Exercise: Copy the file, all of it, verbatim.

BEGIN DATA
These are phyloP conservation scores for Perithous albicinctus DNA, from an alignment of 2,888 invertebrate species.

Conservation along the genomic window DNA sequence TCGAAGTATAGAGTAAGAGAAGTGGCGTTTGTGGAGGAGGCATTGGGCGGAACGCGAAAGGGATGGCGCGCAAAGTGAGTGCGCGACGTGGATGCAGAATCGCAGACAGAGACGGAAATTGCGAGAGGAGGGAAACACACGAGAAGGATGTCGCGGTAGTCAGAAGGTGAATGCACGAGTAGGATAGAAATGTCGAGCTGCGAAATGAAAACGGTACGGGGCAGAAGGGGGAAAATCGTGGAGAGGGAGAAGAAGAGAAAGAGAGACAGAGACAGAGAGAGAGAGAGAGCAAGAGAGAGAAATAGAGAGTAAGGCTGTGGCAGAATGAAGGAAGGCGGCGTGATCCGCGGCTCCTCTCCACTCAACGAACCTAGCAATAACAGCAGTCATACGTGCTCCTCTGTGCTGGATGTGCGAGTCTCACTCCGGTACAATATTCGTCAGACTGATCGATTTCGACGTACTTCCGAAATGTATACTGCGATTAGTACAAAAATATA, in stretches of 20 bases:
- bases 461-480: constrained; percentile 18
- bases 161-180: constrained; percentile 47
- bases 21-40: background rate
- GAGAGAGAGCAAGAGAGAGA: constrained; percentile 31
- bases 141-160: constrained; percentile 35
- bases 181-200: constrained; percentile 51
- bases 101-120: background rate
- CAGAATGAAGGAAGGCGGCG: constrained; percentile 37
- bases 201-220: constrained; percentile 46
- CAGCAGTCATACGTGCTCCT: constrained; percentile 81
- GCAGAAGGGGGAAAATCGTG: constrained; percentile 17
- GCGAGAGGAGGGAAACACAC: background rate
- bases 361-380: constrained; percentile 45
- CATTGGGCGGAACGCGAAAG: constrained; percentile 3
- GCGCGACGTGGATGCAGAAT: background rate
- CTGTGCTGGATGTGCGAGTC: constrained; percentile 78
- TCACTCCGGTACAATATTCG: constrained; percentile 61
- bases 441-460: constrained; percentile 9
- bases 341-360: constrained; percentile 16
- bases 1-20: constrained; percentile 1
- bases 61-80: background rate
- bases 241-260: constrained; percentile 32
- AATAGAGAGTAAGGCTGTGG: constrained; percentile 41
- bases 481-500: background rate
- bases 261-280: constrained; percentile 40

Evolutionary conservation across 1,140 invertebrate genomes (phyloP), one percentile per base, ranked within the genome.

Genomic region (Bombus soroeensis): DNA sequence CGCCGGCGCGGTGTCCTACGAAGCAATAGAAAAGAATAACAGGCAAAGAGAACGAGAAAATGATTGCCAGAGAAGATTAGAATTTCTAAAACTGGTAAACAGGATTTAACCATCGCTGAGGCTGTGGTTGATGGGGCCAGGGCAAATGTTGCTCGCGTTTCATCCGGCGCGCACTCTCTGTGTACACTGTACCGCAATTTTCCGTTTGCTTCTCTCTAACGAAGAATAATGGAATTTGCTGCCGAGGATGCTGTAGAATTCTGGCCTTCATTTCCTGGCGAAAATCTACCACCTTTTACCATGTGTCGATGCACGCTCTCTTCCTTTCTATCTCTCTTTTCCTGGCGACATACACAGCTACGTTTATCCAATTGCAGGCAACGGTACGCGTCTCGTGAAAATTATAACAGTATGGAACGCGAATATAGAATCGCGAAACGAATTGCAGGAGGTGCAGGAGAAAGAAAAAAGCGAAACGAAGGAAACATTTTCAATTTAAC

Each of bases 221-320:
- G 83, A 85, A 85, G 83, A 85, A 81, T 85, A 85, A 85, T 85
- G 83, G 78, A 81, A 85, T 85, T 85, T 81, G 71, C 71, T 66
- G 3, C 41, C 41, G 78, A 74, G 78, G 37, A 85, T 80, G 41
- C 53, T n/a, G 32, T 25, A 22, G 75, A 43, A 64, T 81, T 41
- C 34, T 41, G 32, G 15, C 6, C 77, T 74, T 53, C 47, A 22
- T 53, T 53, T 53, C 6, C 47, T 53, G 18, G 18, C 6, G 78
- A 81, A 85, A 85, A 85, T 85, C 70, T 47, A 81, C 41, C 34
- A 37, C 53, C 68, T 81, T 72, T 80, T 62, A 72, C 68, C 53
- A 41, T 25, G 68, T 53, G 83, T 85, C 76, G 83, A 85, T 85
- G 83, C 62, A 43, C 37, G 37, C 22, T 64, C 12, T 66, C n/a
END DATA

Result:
These are phyloP conservation scores for Perithous albicinctus DNA, from an alignment of 2,888 invertebrate species.

Conservation along the genomic window DNA sequence TCGAAGTATAGAGTAAGAGAAGTGGCGTTTGTGGAGGAGGCATTGGGCGGAACGCGAAAGGGATGGCGCGCAAAGTGAGTGCGCGACGTGGATGCAGAATCGCAGACAGAGACGGAAATTGCGAGAGGAGGGAAACACACGAGAAGGATGTCGCGGTAGTCAGAAGGTGAATGCACGAGTAGGATAGAAATGTCGAGCTGCGAAATGAAAACGGTACGGGGCAGAAGGGGGAAAATCGTGGAGAGGGAGAAGAAGAGAAAGAGAGACAGAGACAGAGAGAGAGAGAGAGCAAGAGAGAGAAATAGAGAGTAAGGCTGTGGCAGAATGAAGGAAGGCGGCGTGATCCGCGGCTCCTCTCCACTCAACGAACCTAGCAATAACAGCAGTCATACGTGCTCCTCTGTGCTGGATGTGCGAGTCTCACTCCGGTACAATATTCGTCAGACTGATCGATTTCGACGTACTTCCGAAATGTATACTGCGATTAGTACAAAAATATA, in stretches of 20 bases:
- bases 461-480: constrained; percentile 18
- bases 161-180: constrained; percentile 47
- bases 21-40: background rate
- GAGAGAGAGCAAGAGAGAGA: constrained; percentile 31
- bases 141-160: constrained; percentile 35
- bases 181-200: constrained; percentile 51
- bases 101-120: background rate
- CAGAATGAAGGAAGGCGGCG: constrained; percentile 37
- bases 201-220: constrained; percentile 46
- CAGCAGTCATACGTGCTCCT: constrained; percentile 81
- GCAGAAGGGGGAAAATCGTG: constrained; percentile 17
- GCGAGAGGAGGGAAACACAC: background rate
- bases 361-380: constrained; percentile 45
- CATTGGGCGGAACGCGAAAG: constrained; percentile 3
- GCGCGACGTGGATGCAGAAT: background rate
- CTGTGCTGGATGTGCGAGTC: constrained; percentile 78
- TCACTCCGGTACAATATTCG: constrained; percentile 61
- bases 441-460: constrained; percentile 9
- bases 341-360: constrained; percentile 16
- bases 1-20: constrained; percentile 1
- bases 61-80: background rate
- bases 241-260: constrained; percentile 32
- AATAGAGAGTAAGGCTGTGG: constrained; percentile 41
- bases 481-500: background rate
- bases 261-280: constrained; percentile 40

Evolutionary conservation across 1,140 invertebrate genomes (phyloP), one percentile per base, ranked within the genome.

Genomic region (Bombus soroeensis): DNA sequence CGCCGGCGCGGTGTCCTACGAAGCAATAGAAAAGAATAACAGGCAAAGAGAACGAGAAAATGATTGCCAGAGAAGATTAGAATTTCTAAAACTGGTAAACAGGATTTAACCATCGCTGAGGCTGTGGTTGATGGGGCCAGGGCAAATGTTGCTCGCGTTTCATCCGGCGCGCACTCTCTGTGTACACTGTACCGCAATTTTCCGTTTGCTTCTCTCTAACGAAGAATAATGGAATTTGCTGCCGAGGATGCTGTAGAATTCTGGCCTTCATTTCCTGGCGAAAATCTACCACCTTTTACCATGTGTCGATGCACGCTCTCTTCCTTTCTATCTCTCTTTTCCTGGCGACATACACAGCTACGTTTATCCAATTGCAGGCAACGGTACGCGTCTCGTGAAAATTATAACAGTATGGAACGCGAATATAGAATCGCGAAACGAATTGCAGGAGGTGCAGGAGAAAGAAAAAAGCGAAACGAAGGAAACATTTTCAATTTAAC

Each of bases 221-320:
- G 83, A 85, A 85, G 83, A 85, A 81, T 85, A 85, A 85, T 85
- G 83, G 78, A 81, A 85, T 85, T 85, T 81, G 71, C 71, T 66
- G 3, C 41, C 41, G 78, A 74, G 78, G 37, A 85, T 80, G 41
- C 53, T n/a, G 32, T 25, A 22, G 75, A 43, A 64, T 81, T 41
- C 34, T 41, G 32, G 15, C 6, C 77, T 74, T 53, C 47, A 22
- T 53, T 53, T 53, C 6, C 47, T 53, G 18, G 18, C 6, G 78
- A 81, A 85, A 85, A 85, T 85, C 70, T 47, A 81, C 41, C 34
- A 37, C 53, C 68, T 81, T 72, T 80, T 62, A 72, C 68, C 53
- A 41, T 25, G 68, T 53, G 83, T 85, C 76, G 83, A 85, T 85
- G 83, C 62, A 43, C 37, G 37, C 22, T 64, C 12, T 66, C n/a